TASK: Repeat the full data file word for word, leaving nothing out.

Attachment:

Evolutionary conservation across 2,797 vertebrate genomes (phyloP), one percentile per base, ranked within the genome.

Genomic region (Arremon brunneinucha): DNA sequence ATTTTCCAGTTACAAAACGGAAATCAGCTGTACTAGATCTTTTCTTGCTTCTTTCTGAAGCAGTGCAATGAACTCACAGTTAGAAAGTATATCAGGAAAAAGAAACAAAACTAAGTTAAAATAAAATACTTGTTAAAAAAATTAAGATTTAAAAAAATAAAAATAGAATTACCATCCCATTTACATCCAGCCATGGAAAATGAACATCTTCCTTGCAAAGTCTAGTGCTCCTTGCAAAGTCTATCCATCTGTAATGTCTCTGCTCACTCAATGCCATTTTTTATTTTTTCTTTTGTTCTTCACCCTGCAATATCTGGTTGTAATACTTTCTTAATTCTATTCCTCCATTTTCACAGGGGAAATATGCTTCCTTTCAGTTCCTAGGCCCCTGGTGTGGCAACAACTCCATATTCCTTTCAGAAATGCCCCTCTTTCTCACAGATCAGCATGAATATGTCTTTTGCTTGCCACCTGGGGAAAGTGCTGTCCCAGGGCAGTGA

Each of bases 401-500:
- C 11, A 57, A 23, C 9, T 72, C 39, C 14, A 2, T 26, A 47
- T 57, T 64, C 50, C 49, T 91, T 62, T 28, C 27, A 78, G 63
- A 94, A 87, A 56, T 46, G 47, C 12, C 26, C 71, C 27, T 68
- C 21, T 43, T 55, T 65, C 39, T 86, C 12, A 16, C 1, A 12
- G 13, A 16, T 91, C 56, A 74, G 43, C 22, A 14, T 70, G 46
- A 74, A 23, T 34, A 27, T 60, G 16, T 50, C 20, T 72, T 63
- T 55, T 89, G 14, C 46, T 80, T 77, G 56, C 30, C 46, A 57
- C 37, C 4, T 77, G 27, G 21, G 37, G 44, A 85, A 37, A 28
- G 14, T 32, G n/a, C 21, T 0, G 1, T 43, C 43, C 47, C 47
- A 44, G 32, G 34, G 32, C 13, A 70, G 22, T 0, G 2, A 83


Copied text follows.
Evolutionary conservation across 2,797 vertebrate genomes (phyloP), one percentile per base, ranked within the genome.

Genomic region (Arremon brunneinucha): DNA sequence ATTTTCCAGTTACAAAACGGAAATCAGCTGTACTAGATCTTTTCTTGCTTCTTTCTGAAGCAGTGCAATGAACTCACAGTTAGAAAGTATATCAGGAAAAAGAAACAAAACTAAGTTAAAATAAAATACTTGTTAAAAAAATTAAGATTTAAAAAAATAAAAATAGAATTACCATCCCATTTACATCCAGCCATGGAAAATGAACATCTTCCTTGCAAAGTCTAGTGCTCCTTGCAAAGTCTATCCATCTGTAATGTCTCTGCTCACTCAATGCCATTTTTTATTTTTTCTTTTGTTCTTCACCCTGCAATATCTGGTTGTAATACTTTCTTAATTCTATTCCTCCATTTTCACAGGGGAAATATGCTTCCTTTCAGTTCCTAGGCCCCTGGTGTGGCAACAACTCCATATTCCTTTCAGAAATGCCCCTCTTTCTCACAGATCAGCATGAATATGTCTTTTGCTTGCCACCTGGGGAAAGTGCTGTCCCAGGGCAGTGA

Each of bases 401-500:
- C 11, A 57, A 23, C 9, T 72, C 39, C 14, A 2, T 26, A 47
- T 57, T 64, C 50, C 49, T 91, T 62, T 28, C 27, A 78, G 63
- A 94, A 87, A 56, T 46, G 47, C 12, C 26, C 71, C 27, T 68
- C 21, T 43, T 55, T 65, C 39, T 86, C 12, A 16, C 1, A 12
- G 13, A 16, T 91, C 56, A 74, G 43, C 22, A 14, T 70, G 46
- A 74, A 23, T 34, A 27, T 60, G 16, T 50, C 20, T 72, T 63
- T 55, T 89, G 14, C 46, T 80, T 77, G 56, C 30, C 46, A 57
- C 37, C 4, T 77, G 27, G 21, G 37, G 44, A 85, A 37, A 28
- G 14, T 32, G n/a, C 21, T 0, G 1, T 43, C 43, C 47, C 47
- A 44, G 32, G 34, G 32, C 13, A 70, G 22, T 0, G 2, A 83